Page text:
Political Issues to Watch in 2018 Throwback

The business backstory for 2017 is that geopolitics did not seem to matter—at least not the way they have in recent years. Major political tremors have rattled the United States, Europe, the Middle East, and Northeast Asia; the geopolitical balance of power between 카지노사이트 China and the United States is shifting; fake news has become a buzzword in many countries; and political polarization and fragmentation seem to be on the rise globally. Despite of all of this, the world’s economic outlook is the rosiest in years and global markets are flying high. Loose monetary policies and record borrowing have helped paper over political risks.

While the economic outlook is better, the global political risk super-cycle will persist into 2018. The United States, the United Kingdom, Saudi Arabia, North Korea, Brazil, Mexico, and Venezuela will be notable hotspots. More global governance challenges such as inequality, populism and extremism, truth in media, cybersecurity, free trade, and climate change persist as well.

Here are seven key country-level issues that investors and business leaders will need to pay attention to in 2018 in dealing with politicians and policymakers, stakeholders in society, and local business partners and competitors.

Globalization: Made in China

Consumers worldwide have become accustomed to seeing “Made in China” labels on everything they buy. This ubiquity was achieved largely by China becoming the world’s order taker, but the government is undertaking several changes to turn the country into an order maker.

First, Beijing is investing in sunrise technologies such as the internet of things, artificial intelligence, robotics, aerospace, and new energy vehicles. Its “Made in China 2025” blueprint aims to promote domestic innovation and brands, setting out to have Chinese firms control 80 percent of the domestic market in these priority technology areas within eight years. This coordinated and well-funded drive pushes the limits of trade rules and presents a competitive threat to multinationals. For example, the rapid expansion of solar power generation around the world over the past decade is due in large part to China’s development incentives, easy access to capital, and innovation in manufacturing that have led to the country’s overcapacity and falling prices for panel making. Western manufacturers that pioneered solar technologies are getting crushed. 바카라사이트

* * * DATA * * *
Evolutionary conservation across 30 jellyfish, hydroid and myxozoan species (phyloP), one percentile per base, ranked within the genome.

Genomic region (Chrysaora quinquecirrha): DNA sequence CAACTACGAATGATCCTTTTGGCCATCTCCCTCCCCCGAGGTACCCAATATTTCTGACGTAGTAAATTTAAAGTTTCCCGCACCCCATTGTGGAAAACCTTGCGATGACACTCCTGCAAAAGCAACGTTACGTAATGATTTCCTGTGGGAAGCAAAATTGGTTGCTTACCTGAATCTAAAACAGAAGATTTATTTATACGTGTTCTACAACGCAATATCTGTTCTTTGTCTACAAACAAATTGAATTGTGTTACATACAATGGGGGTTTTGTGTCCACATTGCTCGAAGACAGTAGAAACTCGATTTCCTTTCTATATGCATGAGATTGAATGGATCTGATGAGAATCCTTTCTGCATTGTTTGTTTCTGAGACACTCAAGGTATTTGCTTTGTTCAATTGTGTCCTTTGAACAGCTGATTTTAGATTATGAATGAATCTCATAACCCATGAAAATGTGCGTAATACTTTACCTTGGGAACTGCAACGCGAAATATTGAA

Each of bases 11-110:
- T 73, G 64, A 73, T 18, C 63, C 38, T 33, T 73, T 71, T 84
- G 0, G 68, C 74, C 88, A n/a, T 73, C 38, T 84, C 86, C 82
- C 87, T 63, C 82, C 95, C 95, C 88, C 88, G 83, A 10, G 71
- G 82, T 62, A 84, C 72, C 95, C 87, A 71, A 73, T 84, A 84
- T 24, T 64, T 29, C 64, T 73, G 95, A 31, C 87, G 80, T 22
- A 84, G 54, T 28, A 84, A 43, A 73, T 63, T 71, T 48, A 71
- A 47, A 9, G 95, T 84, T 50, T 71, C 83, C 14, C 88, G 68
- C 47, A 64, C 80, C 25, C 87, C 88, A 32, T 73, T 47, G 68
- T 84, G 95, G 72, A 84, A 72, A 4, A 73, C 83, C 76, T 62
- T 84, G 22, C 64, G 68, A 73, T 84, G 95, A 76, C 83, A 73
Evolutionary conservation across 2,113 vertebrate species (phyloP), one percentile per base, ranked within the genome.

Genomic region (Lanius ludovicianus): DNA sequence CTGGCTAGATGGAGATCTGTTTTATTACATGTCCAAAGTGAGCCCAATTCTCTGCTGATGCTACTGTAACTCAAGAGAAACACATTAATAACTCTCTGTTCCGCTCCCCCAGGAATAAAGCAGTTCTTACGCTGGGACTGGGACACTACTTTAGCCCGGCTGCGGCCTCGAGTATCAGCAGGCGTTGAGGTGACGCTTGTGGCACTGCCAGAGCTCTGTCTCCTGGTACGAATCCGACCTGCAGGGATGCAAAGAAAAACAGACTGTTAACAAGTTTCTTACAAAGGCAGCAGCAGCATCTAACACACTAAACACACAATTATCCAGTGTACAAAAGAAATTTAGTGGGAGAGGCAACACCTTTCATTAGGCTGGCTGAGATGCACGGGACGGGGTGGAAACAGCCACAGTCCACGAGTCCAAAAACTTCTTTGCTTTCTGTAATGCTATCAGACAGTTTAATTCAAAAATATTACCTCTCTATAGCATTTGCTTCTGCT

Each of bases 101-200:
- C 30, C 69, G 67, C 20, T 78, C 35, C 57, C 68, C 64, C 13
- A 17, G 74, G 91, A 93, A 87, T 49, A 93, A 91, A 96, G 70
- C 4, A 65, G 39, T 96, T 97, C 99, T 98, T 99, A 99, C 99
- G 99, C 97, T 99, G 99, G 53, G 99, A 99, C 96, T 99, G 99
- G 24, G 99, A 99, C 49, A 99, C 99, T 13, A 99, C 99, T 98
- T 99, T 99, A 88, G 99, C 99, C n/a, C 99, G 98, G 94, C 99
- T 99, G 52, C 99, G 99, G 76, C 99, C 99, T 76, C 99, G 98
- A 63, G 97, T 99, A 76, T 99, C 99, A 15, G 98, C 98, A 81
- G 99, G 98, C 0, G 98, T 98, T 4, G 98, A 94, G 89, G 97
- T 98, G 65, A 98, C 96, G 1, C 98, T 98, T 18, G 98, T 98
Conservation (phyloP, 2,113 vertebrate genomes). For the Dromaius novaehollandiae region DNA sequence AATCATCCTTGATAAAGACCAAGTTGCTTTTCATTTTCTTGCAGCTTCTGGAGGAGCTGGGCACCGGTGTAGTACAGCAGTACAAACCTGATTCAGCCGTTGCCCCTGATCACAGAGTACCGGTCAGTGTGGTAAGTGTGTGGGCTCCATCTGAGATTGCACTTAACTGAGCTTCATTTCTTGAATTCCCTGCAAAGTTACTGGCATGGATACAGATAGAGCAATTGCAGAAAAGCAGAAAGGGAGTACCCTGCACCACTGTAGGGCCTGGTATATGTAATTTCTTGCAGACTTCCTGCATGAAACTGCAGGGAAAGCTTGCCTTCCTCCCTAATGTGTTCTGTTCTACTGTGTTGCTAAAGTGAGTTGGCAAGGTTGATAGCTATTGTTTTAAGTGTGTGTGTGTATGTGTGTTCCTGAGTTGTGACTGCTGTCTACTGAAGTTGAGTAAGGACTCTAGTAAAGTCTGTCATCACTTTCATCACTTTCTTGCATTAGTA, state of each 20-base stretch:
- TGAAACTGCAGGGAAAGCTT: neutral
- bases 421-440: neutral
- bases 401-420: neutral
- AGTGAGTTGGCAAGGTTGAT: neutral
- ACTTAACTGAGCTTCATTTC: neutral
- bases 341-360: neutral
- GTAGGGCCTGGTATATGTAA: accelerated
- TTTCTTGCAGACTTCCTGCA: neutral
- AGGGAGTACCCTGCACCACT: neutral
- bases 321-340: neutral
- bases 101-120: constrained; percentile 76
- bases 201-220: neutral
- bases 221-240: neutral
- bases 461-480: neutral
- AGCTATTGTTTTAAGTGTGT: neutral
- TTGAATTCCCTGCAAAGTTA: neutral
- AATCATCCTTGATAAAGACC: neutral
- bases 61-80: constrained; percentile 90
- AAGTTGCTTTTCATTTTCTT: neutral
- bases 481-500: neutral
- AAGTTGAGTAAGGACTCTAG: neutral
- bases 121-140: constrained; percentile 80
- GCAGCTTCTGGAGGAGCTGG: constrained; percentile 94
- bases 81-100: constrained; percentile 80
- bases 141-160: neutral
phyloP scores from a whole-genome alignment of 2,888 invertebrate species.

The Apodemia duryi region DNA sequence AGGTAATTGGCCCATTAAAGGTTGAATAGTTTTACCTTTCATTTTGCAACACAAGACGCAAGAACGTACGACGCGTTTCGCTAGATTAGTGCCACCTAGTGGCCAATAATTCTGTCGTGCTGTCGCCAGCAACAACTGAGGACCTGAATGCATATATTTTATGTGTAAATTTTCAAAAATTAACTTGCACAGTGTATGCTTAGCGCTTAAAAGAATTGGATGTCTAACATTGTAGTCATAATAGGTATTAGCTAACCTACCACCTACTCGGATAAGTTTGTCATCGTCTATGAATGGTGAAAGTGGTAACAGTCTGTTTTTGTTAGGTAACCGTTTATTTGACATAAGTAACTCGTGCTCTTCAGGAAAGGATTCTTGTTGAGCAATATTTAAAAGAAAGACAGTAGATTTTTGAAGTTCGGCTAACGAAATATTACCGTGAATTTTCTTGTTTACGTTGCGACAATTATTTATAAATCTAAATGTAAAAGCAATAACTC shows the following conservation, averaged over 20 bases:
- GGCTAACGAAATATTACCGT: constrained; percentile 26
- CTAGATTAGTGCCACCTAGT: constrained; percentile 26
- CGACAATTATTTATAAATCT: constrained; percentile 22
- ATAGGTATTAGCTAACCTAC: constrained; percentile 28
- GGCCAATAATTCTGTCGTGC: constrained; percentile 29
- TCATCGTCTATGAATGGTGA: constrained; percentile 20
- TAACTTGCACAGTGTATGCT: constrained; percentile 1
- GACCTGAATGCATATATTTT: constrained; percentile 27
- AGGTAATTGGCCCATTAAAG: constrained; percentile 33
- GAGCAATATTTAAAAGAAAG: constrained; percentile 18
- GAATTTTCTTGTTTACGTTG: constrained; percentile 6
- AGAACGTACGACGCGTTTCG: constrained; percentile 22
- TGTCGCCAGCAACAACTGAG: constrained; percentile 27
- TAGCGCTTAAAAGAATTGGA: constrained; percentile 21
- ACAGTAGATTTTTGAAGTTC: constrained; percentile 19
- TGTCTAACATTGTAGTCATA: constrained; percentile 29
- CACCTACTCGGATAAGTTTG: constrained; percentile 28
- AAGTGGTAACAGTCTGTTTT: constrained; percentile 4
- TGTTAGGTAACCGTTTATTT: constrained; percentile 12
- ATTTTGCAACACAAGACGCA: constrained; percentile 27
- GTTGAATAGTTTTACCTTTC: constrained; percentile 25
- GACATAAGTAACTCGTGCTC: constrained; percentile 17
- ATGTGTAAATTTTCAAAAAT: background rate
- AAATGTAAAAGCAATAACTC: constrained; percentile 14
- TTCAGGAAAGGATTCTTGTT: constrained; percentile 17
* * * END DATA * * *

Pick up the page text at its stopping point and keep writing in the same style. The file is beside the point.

Second, China is exporting its prodigious engineering and construction capability across Asia and into Africa and Europe with its Belt and Road Initiative and the Asia Infrastructure Development Bank, with the intent of knitting its part of the world together and doing so on its terms. As such, Belt and Road should not be seen as market driven, but as an intensely political and geopolitical venture that has significant implications for multinational infrastructure and logistics firms, as well as changing the governance expectations of large infrastructure projects.

China’s reach into global commercial real estate is also expanding: Its outbound investment in massive real estate ventures is transforming the urban cores of cities such as Los Angeles, Vancouver, Brooklyn, and Sydney.